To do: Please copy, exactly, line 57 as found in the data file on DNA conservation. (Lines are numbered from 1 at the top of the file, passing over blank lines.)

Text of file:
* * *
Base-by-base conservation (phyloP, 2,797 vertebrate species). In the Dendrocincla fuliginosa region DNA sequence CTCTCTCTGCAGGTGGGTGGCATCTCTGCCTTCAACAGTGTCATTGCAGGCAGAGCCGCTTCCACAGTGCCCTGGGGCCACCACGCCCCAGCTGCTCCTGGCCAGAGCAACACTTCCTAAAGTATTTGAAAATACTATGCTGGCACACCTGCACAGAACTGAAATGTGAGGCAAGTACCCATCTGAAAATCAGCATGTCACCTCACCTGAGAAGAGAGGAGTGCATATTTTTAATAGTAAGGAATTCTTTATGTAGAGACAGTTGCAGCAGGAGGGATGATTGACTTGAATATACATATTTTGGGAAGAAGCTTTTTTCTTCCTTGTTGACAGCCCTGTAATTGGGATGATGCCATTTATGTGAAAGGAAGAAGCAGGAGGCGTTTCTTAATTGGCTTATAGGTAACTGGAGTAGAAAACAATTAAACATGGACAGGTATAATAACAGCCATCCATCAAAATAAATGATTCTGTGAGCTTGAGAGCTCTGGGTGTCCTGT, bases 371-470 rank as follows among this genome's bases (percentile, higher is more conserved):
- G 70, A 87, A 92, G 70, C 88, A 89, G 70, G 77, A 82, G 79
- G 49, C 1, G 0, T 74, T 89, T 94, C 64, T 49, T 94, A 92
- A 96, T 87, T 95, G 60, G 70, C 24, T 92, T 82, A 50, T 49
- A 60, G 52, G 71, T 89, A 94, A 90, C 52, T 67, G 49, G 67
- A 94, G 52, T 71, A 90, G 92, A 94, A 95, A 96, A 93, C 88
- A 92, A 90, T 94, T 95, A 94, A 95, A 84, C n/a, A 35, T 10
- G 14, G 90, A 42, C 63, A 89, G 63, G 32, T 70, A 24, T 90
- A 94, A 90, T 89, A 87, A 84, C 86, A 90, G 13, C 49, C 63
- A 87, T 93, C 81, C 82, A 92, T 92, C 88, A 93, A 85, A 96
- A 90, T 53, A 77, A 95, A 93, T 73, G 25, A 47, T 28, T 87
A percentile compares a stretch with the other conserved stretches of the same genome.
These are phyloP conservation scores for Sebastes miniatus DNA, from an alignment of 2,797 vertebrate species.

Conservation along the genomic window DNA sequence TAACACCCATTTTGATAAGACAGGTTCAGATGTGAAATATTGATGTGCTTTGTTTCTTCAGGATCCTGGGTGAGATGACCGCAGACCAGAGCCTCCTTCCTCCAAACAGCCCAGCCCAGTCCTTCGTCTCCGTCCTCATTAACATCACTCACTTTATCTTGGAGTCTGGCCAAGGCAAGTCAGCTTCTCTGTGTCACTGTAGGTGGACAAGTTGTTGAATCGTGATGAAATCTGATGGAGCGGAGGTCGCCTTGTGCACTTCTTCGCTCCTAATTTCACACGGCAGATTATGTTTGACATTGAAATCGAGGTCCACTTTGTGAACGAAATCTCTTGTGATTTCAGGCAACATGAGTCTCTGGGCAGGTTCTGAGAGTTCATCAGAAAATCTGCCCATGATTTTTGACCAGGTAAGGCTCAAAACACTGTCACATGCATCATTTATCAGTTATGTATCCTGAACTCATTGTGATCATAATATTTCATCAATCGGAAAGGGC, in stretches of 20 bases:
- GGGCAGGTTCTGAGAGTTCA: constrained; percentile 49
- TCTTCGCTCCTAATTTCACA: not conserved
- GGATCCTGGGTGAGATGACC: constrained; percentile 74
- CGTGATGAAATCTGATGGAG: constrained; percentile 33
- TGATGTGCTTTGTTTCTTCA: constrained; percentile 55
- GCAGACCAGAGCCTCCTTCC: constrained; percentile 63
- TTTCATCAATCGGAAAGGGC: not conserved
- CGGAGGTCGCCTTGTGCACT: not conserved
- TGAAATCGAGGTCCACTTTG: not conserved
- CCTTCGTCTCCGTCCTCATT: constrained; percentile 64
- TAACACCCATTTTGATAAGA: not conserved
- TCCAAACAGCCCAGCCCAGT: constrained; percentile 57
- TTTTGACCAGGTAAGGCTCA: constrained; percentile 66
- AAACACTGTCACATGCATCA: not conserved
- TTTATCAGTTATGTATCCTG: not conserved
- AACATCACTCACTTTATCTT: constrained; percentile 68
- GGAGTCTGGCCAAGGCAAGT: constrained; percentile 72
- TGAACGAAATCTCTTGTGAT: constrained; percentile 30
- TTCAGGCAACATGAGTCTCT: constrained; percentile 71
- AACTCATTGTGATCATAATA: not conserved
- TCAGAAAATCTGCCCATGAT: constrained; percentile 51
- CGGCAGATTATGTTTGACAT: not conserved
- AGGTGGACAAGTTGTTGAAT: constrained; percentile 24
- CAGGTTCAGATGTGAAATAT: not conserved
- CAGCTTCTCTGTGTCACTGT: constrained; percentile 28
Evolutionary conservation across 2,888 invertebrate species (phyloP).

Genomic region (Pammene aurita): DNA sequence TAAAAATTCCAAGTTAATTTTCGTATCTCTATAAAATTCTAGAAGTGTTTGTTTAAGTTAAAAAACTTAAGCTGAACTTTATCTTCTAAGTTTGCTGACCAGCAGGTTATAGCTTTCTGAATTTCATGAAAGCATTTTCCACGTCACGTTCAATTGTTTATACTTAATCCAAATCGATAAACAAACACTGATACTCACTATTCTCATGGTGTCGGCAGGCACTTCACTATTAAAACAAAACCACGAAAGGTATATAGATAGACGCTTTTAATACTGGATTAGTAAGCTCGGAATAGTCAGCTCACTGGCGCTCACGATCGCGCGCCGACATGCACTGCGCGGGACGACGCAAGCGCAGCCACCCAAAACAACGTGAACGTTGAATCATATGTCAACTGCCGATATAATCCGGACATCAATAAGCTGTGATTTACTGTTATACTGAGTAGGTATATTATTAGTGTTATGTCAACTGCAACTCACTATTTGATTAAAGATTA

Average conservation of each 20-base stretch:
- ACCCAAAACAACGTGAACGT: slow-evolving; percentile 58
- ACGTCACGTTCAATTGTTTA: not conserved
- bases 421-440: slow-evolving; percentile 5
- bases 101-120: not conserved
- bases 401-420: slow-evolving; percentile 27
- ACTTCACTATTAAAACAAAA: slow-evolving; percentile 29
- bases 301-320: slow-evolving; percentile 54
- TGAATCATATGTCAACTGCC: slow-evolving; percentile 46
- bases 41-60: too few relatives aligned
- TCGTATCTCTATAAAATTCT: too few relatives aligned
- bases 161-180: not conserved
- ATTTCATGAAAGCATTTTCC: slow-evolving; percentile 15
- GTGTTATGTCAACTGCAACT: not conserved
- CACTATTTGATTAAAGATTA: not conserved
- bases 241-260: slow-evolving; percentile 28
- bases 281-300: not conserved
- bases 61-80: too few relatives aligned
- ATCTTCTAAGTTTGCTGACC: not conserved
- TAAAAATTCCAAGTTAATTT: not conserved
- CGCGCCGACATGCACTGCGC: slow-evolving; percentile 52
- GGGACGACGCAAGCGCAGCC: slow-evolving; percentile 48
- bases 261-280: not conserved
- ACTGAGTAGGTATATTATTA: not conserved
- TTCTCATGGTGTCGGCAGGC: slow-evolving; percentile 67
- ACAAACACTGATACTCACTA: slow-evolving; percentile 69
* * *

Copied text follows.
- bases 241-260: slow-evolving; percentile 28